When A Block Is Not Just A Block: Teaching Spatial Reasoning in the Classroom

You’ll find them in every PreK and Kindergarten classroom – Blocks! These underutilized staples in the early educators’ toolkit have been around as long as formal teaching! But only recently are we beginning to learn the importance of these tools.

There’s been a lot of research done recently on the effects of teaching spatial reasoning and geometry to young students. In fact, the National Council of Teachers of Mathematics (NCTM) recommends that spatial reasoning should be a large focus of PreK – 8th grade math education. This goes a long way toward influencing a child’s performance in STEM activities down the road.

At first, the idea of teaching geometry to young children seems daunting. But what is spatial reasoning exactly? And how can it be taught at the PreK/Kindergarten level? Spatial reasoning involves the structuring of space: noticing and describing shape, location, orientation, movement, and spatial relations. Fortunately, you already have the tools you need in your classroom. In fact, research shows that children who work more with construction blocks perform better on standardized tests relating to spatial relations. (source: http://www.parentingscience.com/toy-blocks.html)

Children should be allowed to use the blocks in both a structured and unstructured way. With structured play, children can be shown creations that they must recreate exactly with their own blocks. In unstructured play, the children can use their imagination and ingenuity to create their own structures. Teachers should encourage students to talk about what they are doing with the blocks, why some blocks work in certain situations and why they don’t. In doing this, not only do blocks help with spatial relations, but they also foster creativity, problem solving and patience.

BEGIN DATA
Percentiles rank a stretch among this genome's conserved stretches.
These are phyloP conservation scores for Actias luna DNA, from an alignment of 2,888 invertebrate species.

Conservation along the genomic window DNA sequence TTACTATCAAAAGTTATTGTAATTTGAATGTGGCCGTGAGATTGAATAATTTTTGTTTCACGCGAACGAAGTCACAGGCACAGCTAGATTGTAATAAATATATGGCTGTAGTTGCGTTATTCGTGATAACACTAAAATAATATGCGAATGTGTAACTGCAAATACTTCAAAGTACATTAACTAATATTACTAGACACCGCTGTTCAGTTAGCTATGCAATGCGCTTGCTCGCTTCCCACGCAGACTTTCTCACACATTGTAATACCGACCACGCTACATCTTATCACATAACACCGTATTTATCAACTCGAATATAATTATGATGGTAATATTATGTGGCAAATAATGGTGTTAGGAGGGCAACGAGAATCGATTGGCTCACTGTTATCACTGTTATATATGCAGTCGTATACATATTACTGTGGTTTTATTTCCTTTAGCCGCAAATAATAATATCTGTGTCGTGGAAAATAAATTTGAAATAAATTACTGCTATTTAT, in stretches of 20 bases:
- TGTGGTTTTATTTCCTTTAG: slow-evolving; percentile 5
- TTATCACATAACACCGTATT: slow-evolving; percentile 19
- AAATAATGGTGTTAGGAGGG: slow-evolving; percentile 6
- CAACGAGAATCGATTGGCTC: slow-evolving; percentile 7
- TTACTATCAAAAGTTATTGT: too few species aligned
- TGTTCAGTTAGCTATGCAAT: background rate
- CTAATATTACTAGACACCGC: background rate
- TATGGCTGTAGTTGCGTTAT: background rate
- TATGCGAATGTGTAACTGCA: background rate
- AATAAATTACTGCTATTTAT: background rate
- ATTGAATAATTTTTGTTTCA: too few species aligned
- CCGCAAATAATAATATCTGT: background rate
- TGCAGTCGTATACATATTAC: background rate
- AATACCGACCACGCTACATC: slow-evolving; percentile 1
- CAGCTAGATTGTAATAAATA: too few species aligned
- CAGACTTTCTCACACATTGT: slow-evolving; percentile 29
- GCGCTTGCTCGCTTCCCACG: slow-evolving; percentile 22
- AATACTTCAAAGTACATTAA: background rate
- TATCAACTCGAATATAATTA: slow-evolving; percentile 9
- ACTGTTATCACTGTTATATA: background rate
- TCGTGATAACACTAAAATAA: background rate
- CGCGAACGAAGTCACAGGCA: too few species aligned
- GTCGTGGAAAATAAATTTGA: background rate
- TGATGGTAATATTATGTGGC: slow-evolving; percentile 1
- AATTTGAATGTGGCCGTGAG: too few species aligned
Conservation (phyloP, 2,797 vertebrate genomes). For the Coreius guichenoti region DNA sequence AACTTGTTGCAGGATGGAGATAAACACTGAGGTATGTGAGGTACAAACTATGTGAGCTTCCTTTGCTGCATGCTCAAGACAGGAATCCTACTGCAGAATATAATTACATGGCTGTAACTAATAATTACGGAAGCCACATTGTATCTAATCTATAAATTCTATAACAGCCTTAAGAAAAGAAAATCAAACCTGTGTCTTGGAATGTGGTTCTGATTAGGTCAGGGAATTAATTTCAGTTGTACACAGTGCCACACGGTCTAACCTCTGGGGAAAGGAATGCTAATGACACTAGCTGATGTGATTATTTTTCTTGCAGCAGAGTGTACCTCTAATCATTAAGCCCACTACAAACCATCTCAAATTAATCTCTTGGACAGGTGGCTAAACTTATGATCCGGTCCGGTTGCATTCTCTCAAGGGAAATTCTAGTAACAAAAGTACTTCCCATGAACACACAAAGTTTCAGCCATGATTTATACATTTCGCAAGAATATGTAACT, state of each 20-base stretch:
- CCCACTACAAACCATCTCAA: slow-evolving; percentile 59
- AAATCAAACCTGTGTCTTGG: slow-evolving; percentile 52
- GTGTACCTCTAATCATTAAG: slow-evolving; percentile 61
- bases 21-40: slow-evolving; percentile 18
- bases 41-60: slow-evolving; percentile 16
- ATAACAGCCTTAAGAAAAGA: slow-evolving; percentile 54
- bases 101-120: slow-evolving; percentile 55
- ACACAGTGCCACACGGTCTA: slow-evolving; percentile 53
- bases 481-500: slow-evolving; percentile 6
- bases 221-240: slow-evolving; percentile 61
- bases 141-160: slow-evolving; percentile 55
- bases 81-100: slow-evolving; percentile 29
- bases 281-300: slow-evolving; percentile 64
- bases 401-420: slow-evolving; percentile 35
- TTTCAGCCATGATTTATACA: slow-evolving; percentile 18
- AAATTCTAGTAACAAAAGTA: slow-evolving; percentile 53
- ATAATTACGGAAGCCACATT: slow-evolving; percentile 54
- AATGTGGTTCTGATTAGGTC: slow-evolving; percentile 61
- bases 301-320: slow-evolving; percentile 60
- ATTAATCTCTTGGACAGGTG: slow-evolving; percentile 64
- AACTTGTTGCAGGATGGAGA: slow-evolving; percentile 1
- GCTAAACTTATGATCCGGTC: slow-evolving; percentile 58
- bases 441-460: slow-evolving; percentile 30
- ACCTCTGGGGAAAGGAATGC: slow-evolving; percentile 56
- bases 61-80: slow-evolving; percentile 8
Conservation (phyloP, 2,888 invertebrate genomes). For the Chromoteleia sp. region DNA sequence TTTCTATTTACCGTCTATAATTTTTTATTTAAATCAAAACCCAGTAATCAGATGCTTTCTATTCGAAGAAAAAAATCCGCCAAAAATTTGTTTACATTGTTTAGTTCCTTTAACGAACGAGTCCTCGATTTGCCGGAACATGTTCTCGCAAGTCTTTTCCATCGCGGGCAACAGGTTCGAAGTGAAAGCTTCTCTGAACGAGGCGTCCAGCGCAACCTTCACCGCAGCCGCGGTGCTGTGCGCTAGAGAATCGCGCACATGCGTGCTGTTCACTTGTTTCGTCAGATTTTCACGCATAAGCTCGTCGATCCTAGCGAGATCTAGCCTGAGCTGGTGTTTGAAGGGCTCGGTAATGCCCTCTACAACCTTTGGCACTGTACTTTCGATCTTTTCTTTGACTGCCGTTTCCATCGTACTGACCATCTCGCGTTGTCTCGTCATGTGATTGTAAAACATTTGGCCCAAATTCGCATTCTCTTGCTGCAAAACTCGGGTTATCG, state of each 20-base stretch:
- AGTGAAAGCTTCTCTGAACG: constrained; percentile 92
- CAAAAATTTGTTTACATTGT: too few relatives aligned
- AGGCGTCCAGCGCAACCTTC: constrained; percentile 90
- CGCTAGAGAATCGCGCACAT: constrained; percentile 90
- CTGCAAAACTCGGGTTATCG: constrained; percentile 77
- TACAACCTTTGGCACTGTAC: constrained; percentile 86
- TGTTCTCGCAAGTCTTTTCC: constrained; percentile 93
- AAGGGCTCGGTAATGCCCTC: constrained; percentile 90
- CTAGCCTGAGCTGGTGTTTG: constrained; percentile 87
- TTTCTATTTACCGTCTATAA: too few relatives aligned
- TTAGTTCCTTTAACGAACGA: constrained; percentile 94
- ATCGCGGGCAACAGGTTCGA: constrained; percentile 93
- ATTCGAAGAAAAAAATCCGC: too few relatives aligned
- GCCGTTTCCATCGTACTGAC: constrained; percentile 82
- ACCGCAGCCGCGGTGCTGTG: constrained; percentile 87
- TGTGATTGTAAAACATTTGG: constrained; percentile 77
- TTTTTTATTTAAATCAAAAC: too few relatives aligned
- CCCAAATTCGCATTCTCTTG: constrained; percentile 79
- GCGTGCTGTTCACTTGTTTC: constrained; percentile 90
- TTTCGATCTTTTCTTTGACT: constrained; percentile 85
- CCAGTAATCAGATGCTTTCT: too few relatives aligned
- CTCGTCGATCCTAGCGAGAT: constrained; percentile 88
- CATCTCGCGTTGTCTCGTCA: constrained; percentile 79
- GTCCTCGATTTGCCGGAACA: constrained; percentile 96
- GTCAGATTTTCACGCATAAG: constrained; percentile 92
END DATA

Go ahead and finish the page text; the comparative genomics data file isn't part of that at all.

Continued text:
You may find that some children may have a hard time grasping the vocabulary that you are discussing with them; you can always use musical reinforcement while they are playing. For instance Hap Palmer’s “Math Moves Me” CD  introduces and reinforces the vocabulary of shapes and numbers.

So the next time you are looking at those blocks that have been shoved in the corner of your room, think about all the benefits your children will have if you take them out, dust them off and let the kids play!


If you are interested in putting together an extensive block play program in your classroom, you should check out this article from NAEYC.

You can find more information on specific spatial reasoning programs and research at: https://ww2.kqed.org/mindshift/2017/01/20/five-compelling-reasons-to-teach-spatial-reasoning-to-young-children/

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